Even with explicit rules about the medical conditions that make a person eligible for DI benefits, determining whether an individual applicant has such a condition is often difficult and necessarily subjective. Moreover, differences in administrative policies among the DDSs and in the circumstances of their applicants appear to have a large effect on decisionmaking. For instance, in 2004, the percentage of all initial claims for disability benefits approved at the DDS level varied from about 25 percent in Tennessee and Mississippi to more than 50 percent in Hawaii, New Jersey, and New Hampshire.

If a DDS rejects an application, the applicant may appeal the decision and request a hearing before an administra-tive law judge. Of the applications received in 2005 and rejected by DDSs, appeals were filed in one-third of the cases, and in three-quarters of the appealed cases, the ini- tial decisions were reversed.10 In recent years, the number of appeals has greatly outstripped the ability of adminis- trative law judges to process cases, leading to large back- logs and long delays.11 For example, in fiscal year 2000, judges issued decisions an average of 300 days after an appeal was filed; processing time reached 514 days at the end of fiscal year 2008.

Over the past few years, SSA has received significant increases in funding to tackle the backlogs of DI claims. As a result, the average processing time for an appeal has fallen to 442 days. Maintaining that improvement will be difficult, though, because the number of applica- tions for DI benefits increased by 21 percent between 2008 and 2009 and applications so far this year are run- ning 4 percent higher than in 2009. The surge in applica- tions, propelled in part by a shortage of job opportunities attributable to the weak economy, will probably result in longer delays in processing future appeals unless further increases in funding are provided.
The report included this graph, showing the total number of persons in the program (as well as it's cost):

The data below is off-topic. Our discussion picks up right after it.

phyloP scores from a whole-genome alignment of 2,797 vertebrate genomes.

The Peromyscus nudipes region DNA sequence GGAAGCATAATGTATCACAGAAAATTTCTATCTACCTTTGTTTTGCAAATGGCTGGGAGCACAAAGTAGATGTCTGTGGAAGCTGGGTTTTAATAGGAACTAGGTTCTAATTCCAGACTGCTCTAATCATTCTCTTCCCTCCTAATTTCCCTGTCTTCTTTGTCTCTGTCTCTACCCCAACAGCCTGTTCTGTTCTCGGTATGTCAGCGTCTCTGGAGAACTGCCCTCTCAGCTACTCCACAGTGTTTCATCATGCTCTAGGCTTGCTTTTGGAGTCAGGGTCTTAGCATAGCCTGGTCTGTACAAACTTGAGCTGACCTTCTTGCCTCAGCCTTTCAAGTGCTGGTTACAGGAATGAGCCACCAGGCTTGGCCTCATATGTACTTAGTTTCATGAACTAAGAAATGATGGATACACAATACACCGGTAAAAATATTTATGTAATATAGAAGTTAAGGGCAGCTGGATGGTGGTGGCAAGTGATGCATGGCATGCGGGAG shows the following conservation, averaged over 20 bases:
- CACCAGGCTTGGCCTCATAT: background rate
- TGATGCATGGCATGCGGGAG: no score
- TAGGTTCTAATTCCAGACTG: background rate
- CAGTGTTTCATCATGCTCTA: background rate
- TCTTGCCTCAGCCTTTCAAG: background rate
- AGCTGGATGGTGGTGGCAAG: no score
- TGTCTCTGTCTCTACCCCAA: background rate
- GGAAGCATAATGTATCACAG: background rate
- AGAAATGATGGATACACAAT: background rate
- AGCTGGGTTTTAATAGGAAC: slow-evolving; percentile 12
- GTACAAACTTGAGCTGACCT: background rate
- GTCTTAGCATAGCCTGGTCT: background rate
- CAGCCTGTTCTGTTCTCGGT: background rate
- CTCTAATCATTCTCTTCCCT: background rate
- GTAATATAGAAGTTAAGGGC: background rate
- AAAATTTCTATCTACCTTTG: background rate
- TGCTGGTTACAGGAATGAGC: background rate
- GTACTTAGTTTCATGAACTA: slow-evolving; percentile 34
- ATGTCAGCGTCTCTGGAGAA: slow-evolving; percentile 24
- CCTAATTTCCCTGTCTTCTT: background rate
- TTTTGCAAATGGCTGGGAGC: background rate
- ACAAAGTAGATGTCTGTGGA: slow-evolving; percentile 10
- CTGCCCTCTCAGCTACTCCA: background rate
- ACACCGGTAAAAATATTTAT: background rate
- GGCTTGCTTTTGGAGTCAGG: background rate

I extracted the numbers from this graph, and then divided them by the BLS civilian noninstitutional population, aged 25-65, to get an approximate fraction of the population that are claiming disability benefits:

You can see that the expansion of this program is indeed very substantial, and presumably provides a means of sustenance for at least some of the men of lower educational attainment who increasingly don't participate in the labor force in recent decades.


Lars-Eric Bjerke said...


On of the major issues at the last elections 2010 in Sweden was the benefits at disability, disability insurance. In 1980 the percentage with disability payment was 3.1 % (about 3.5 % in US) in the population between 16 and 64, which increased to 5.0 % (5.5 in US) in 2006. The percentage is now decreasing but the measures taken by the conservative government are causing suffering in some groups of disabled. I suspect the increasing costs for benefits at disability will be a worry for most governments in OECD.

http://www.scb.se/Pages/TableAndChart____181298.aspx (English is available)

Michael Cain said...

When I worked on state human services budgets, this trend was often remarked upon. The most common narrative went like this: "US policy assumes that the private sector will (a) hire all willing workers and (b) provide at least workers comp insurance, and preferably regular health insurance as well. Employers have found that hiring workers aged 55 and up, especially those with a history of work-related injury or illness, can result in significant increases in their insurance premiums. As a result, many of those workers are simply unemployable. But they are too young for SS and Medicare, and if they have personal savings, too wealthy for Medicaid. SSDI is being used as a safety net of last resort."

Interestingly, the most obvious fix for the situation is one adopted in one form or another by all of the OECD countries except the US: single-payer health insurance, or regulation of private insurance so that it functions in essentially the same way. It doesn't fix everything, but it does remove the financial penalties associated with hiring older workers, particularly those with previous job-related injury or illness.

TiradeFaction said...

Michael is right, if we had a proper universal health system (Single Payer, Bismarck, mix, or other), this issue would largely be solved. Single payer healthcare would be a great boom for small business (and employment in general), but the ideological powers that be are still stiffing it across the nation.

Thankfully, it seems Vermont is heading in the right direction on this issue :) http://pnhp.org/news/2011/march/medical-students-rally-for-single-payer-system-in-vermont